Craig Archibald isn't doing a Noël Coward impersonation—the cover art makes this abundantly clear—and yet he manages to convey a marvelous sense of the man while looking absolutely nothing like him. Coward could only dream of draping his silk dressing gown on so lanky a frame. The premise of his script is that we are flies on the wall as Coward awakens at the Plaza Hotel to the scathing reviews in the paper of his autobiography, Present Indicative, in 1937. It's really a marvelous moment to choose as we always imagine (in no small part due to his own legend-manufacturing abilities) that he tossed off his works casually, practically on the back of cocktail napkins, but of course he was much more invested in them than that. It should be noted, however, that the vitriol he aims at critics seems not to dull his stinger a whit. He refers to a show he saw the night before as "an abortion!" and that was the least of it. Archibald's script does a fine job of delivering somewhat familiar lines without the usual stilted buildup; here they actually sound as they may have the first time they were trotted out.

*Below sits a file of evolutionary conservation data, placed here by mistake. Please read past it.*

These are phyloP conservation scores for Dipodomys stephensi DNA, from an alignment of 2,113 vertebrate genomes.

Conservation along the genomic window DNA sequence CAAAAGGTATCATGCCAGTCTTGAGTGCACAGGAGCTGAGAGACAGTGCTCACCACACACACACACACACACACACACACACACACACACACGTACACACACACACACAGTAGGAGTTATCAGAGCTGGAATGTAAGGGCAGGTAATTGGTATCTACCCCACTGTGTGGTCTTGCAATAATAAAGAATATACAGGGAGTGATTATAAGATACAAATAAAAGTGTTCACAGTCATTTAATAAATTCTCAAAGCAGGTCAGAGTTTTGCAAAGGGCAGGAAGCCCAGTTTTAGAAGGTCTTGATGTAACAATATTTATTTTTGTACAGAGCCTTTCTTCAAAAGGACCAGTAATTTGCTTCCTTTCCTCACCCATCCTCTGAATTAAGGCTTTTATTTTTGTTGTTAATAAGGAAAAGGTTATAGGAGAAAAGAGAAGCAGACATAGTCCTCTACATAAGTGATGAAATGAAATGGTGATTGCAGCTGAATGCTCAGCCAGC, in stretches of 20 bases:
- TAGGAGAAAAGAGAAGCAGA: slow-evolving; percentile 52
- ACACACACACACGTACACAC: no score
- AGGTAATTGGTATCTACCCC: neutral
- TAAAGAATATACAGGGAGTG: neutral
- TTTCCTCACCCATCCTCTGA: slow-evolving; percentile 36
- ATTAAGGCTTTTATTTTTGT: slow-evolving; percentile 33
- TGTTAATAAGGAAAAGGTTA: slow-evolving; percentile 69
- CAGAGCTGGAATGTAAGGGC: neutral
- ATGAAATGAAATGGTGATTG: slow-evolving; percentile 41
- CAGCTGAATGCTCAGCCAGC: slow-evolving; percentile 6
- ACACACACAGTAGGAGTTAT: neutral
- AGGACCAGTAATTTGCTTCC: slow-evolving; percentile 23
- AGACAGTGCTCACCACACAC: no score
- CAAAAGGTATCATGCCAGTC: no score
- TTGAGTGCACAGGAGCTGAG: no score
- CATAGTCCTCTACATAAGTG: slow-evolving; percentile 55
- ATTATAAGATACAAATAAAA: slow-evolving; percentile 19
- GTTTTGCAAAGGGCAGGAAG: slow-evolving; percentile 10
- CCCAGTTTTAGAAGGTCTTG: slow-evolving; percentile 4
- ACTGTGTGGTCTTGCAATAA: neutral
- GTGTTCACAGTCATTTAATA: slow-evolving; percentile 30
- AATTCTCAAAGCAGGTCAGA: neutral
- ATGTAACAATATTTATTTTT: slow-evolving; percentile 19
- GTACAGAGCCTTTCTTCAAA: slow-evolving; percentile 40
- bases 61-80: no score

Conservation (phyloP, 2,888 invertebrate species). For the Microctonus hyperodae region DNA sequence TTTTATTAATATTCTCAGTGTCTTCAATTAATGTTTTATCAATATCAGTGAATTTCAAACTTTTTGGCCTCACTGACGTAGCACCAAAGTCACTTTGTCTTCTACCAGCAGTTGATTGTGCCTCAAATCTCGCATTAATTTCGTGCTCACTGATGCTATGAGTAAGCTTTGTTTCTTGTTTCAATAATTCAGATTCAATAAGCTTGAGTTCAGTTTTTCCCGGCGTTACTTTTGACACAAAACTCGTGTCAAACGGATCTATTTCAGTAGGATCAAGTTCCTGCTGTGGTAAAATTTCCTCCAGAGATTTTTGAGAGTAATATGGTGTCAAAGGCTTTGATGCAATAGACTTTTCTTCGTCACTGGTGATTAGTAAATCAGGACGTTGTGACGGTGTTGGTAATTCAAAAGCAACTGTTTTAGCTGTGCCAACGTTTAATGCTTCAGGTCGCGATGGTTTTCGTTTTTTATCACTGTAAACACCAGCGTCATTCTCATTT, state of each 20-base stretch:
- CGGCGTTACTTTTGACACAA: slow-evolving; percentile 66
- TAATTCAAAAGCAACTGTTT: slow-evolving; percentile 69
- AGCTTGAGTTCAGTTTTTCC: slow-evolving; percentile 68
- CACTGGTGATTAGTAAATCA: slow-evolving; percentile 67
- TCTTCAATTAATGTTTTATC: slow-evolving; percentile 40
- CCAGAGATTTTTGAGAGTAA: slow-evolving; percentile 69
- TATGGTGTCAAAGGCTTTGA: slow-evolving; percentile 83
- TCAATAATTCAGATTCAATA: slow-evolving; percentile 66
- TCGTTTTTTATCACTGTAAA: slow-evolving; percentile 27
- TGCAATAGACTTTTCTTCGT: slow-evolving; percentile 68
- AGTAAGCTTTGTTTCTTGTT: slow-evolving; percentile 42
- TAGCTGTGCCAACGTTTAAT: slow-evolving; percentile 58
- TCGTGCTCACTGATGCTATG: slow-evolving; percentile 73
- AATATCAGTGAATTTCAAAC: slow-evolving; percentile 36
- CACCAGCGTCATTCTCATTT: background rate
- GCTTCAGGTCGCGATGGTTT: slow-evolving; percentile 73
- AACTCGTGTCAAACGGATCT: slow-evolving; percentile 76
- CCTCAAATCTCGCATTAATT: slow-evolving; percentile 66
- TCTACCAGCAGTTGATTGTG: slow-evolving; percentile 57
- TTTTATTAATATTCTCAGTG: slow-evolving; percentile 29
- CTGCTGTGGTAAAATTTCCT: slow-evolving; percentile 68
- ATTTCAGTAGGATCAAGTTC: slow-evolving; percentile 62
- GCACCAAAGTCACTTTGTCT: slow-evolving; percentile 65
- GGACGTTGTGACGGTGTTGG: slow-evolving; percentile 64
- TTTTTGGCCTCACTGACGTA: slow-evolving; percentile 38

Coward's dismay over the slings and arrows is but a part of the private life displayed in this outing. About a third of the way through the piece the sailor he picked up the night before and forgot about (gin—it's evil) pops out of the bedroom in a state that in this country is considered beyond natural. Jackpot! But back to the play. Ordinarily, when somebody makes his first appearance nekkid it's assumed to be on the basis of a firm waist. Or whatever. Paul Papadakis is, however, a most engaging actor and makes Darren Zornan, the squid on leave, the perfect foil for the Coward character. Zornan is uneducated but not stupid, articulate without being glib, and remarkably comfortable with his being "musical" (one of the more charming euphemisms, children) from time to time. The two don't generate sparks, but they do generate intriguing conversations.
The only quibble I have with Dan Futterman's otherwise fine direction is allowing Archibald to deliver his punch lines with the subtlety of a neon marquee. Isn't the whole pairing of Coward and martinis because they're both so damned dry (if done correctly, that is)? Amy Shock has created a marvelous approximation of the Plaza, a place of fading swank where the gin and aspirin bottles are both sized for grownups. Coward would be horrified to see this incisive little production, and that's probably why you should.
"Private Life," presented by and at the Hudson Guild Theatre, 6539 Santa Monica Blvd., Hollywood. Thurs.-Sat. 8 p.m., Sun. 7 p.m. Jan. 25-Feb. 18. $20. (310) 289-2999.